Quotes about the Divine (RC)

Mind the Oneness: The Mystic Way of the Quakers Pendle Hill Pamphlet #463 Rex Ambler

When all my hopes in them and all men were gone…then, Oh then, I heard a voice which said, “There is one, even Christ Jesus, that can speak to thy condition.”

…”Jesus Christ”, is not, of course, the human figure of history who, according to the Christian story, lived and died on earth, rose from the dead, and ascended into heaven. “Nothing outwardly” could help him, Fox said. The Christ who spoke to him was a spiritual reality that he discovered deep within himself. “Keep within,” he urged Friends. “And when they shall say, ‘lo here’ or ‘lo there is Christ,’ go not forth; for Christ is within you. And they are seducers and antichrists which draw your mind out of the teaching within you.” He* had been manifested in Jesus the historical figure, as Fox later came to see, but he was present in everybody, if also concealed or denied. Indeed this Christ was the wisdom by which the world itself had been made.

*It–Christ within is not gendered.

Quakerism and God: A Personal Take from the blog The Quietist Quaker

I tried for a lot of years to put into words what I believed about the Divine, but it felt very elusive. I’m a writer and I love words, but the more I try to use them to define this huge, indefinable, indescribable thing, the farther away it seems. So I stopped trying to define it. At this point, I can speak of “God” – it’s a stand-in word for something bigger than me, bigger than the universe, that has an impact on my inner and outer journey. If I cooperate with God, my life seems to go in good directions – though seldom in the directions I’d planned! I have to listen pretty carefully, get quiet inside to hear how my soul responds to a particular idea to know if it’s right for me. When I have a sense of clarity that it’s right for me, I know that that direction is the will of God.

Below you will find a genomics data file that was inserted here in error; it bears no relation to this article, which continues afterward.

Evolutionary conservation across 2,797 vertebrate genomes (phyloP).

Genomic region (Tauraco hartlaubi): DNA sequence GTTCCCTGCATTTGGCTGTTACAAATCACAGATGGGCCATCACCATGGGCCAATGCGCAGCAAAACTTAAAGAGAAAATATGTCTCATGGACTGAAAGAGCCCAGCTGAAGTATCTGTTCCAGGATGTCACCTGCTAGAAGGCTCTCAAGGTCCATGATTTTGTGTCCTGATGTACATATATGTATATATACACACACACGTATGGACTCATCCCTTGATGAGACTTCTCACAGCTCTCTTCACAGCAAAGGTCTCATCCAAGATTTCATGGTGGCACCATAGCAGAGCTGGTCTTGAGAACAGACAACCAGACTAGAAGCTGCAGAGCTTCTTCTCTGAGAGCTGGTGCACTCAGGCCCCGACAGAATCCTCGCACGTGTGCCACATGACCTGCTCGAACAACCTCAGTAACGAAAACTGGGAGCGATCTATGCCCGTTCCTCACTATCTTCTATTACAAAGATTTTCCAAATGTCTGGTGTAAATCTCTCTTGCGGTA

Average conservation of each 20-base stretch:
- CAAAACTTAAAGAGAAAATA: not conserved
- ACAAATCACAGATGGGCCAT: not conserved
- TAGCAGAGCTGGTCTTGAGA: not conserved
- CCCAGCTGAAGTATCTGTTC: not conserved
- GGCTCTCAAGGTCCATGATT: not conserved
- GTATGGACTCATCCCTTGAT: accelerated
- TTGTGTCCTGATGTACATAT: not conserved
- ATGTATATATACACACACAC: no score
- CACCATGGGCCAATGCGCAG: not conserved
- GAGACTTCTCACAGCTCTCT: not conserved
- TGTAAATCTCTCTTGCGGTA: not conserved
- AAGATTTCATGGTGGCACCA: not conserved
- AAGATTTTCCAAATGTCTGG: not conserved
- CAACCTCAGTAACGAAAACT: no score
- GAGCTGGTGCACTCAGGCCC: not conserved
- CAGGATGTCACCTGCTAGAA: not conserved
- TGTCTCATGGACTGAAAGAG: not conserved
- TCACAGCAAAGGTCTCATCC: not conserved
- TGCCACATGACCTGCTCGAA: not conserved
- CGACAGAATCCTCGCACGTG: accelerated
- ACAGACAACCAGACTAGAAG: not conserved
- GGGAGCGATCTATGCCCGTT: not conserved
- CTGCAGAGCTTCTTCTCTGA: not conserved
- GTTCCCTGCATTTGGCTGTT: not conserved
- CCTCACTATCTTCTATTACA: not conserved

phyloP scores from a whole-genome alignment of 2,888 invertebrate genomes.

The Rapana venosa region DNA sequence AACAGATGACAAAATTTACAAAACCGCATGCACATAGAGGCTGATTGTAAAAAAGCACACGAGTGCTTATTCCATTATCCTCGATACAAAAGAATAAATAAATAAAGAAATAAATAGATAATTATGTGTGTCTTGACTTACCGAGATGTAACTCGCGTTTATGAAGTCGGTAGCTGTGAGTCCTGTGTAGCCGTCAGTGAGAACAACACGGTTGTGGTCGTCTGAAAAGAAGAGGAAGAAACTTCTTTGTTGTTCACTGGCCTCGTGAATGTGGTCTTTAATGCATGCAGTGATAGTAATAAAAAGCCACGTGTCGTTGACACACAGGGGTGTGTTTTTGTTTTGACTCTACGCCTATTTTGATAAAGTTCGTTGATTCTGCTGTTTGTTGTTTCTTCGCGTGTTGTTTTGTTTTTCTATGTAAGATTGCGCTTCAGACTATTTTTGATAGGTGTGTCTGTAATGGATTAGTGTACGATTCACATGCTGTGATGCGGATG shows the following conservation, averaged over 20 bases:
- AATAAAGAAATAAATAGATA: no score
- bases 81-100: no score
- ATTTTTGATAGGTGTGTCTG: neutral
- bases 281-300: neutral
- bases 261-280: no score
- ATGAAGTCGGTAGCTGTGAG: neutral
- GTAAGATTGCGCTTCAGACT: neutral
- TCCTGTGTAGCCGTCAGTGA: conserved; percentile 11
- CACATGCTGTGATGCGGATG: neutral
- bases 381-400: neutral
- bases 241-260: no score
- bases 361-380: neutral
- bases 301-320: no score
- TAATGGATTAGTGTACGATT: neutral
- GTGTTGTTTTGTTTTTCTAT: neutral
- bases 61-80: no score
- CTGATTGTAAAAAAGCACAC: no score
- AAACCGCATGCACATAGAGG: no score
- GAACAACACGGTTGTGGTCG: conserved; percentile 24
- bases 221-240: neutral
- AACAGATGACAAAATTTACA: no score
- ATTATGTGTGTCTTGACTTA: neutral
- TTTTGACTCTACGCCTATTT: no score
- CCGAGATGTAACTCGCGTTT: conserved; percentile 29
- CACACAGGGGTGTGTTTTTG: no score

Seeking Inner Peace: Presence, Pain, and Wholeness by Elizabeth De Sa Pendle Hill Pamphlet #414

In articulating my experience of the Divine, I often use the word “Godde” because associations with the words “god” and “God” are inconsistent with my understanding of Godde as paradox and mystery. To me, “Godde” is gender neutrual and devoid of any of the connotations usually attaced to religious and spiritual vocabulary, rendering it apt for the incomprehensible nature of a god(de).

Journal of Elizabeth Fry [Scholars think she was dyslexic and had difficulty remembering the rules of writing. This is especially apparent in her early journal. This is as written in her journal.]